Tag: DNA

Sixth Grade Student Allegedly Removed From School Due To DNA Profile

By Darren Smith, Weekend Contributor

DNA_orbit_animated_static_thumbA California school district faces a lawsuit which has been appealed to the Ninth Circuit were parents of a six-year-old boy having genetic markers for the condition of cystic fibrosis brought suit against the Palo Alto Unified School District claiming the district violated the Americans with Disabilities Act and First Amendment privacy rights of the child.

The case revolves around the issue of genetic discrimination. According to the lawsuit, parents enrolled six-year-old Coleman Chadman at Jordan Middle School. The parents disclosed the genetic marker for Coleman on an interview form requesting information as to the child’s medical conditions. As a result of that disclosure, and other events, Coleman was prohibited from attending school due to DNA markers for cystic fibrosis and not for any condition presently manifesting itself as a diagnosis of cystic fibrosis.

The case demonstrates a worrying problem leading to discrimination based on genetic factors where the expression of certain genes is not a guarantee of having such medical problems yet the discrimination is nevertheless applied.
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“We have ways of making you talk…..” Confessions and false confessions.

Submitted by Charlton Stanley (aka Otteray Scribe), Guest Blogger

“It is better that ten guilty persons escape than that one innocent suffer.”
– Sir William Blackstone KC SL, Commentaries on the Laws of England (1765)

Sir William Blackstone
Sir William Blackstone

One of the oldest cliché movie scenes of the past half century is the Gestapo agent, wearing a monocle, slapping a riding crop against his gloved hand, saying with a leer, “Ve haf vays of making you talk…..” Unfortunately, that caricature figure has come to life in in recent years, taking the form of rogue psychologists, unscrupulous investigators, and even the Vice President of the United States.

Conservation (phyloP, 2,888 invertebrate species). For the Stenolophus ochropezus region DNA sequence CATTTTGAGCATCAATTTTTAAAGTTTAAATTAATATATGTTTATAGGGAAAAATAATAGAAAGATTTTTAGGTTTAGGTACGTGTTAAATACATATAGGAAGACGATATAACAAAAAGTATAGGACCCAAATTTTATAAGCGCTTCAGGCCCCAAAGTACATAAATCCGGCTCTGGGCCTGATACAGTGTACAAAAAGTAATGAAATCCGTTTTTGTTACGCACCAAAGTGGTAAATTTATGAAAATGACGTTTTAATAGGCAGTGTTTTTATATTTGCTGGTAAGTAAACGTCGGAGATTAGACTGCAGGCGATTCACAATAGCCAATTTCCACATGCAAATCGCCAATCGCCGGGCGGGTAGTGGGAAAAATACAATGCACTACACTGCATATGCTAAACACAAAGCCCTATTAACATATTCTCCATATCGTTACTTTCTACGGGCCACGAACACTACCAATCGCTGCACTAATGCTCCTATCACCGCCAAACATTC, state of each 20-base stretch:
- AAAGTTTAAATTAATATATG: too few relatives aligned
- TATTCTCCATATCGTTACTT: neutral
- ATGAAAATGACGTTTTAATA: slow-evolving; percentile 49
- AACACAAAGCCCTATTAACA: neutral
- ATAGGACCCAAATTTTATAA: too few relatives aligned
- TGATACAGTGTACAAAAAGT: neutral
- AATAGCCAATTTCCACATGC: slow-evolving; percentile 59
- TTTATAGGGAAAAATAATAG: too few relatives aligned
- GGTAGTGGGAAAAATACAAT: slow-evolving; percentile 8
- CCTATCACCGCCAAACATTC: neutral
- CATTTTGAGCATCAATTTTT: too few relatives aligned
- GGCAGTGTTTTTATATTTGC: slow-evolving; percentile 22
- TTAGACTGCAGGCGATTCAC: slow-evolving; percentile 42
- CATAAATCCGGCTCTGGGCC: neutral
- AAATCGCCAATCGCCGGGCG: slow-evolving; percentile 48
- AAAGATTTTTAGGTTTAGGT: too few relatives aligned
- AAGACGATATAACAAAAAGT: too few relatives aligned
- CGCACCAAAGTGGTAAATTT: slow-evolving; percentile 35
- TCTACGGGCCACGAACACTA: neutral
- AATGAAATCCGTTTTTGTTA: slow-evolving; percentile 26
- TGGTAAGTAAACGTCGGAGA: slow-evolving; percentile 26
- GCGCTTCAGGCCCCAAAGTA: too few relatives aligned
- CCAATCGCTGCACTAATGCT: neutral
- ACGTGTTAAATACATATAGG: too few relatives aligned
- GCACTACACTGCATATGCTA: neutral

My motivation to write this is because of a phone call a few weeks ago. An old case I worked on back in the 1980s resurfaced with that phone call out of the blue. Of all the cases I ever worked on, the one I got the call about has been the most bothersome. It involved a murder, a coerced confession, a judge with a troubled psychological burden of his own, and a jury that would not believe confessions could be coerced. Plus, a district attorney with a reputation of wanting to win at any cost. Since this case has resurfaced and the new investigation is still under way, I can’t say too much about it now. As details become public, I will be writing more.

Let me start off by saying that most confessions may be legitimate, but since we have no way of knowing how many are false, no solid statistics are possible. The simple fact that so far, over three hundred people have been released from prison due to wrongful convictions is enough to give one pause. It is reasonable, based on the number exonerated so far, to assume there are a lot of them. We just don’t know which ones. Not all those overturned convictions were due to false confessions, but about a fourth of them were. If a defendant does make a false confession, and there is solid DNA evidence showing the defendant to be innocent, juries convict over 80% of the time, despite the physical evidence. One thing I find curious is the fact some prosecutors continue to prosecute cases even after the physical evidence proves they have the wrong person.

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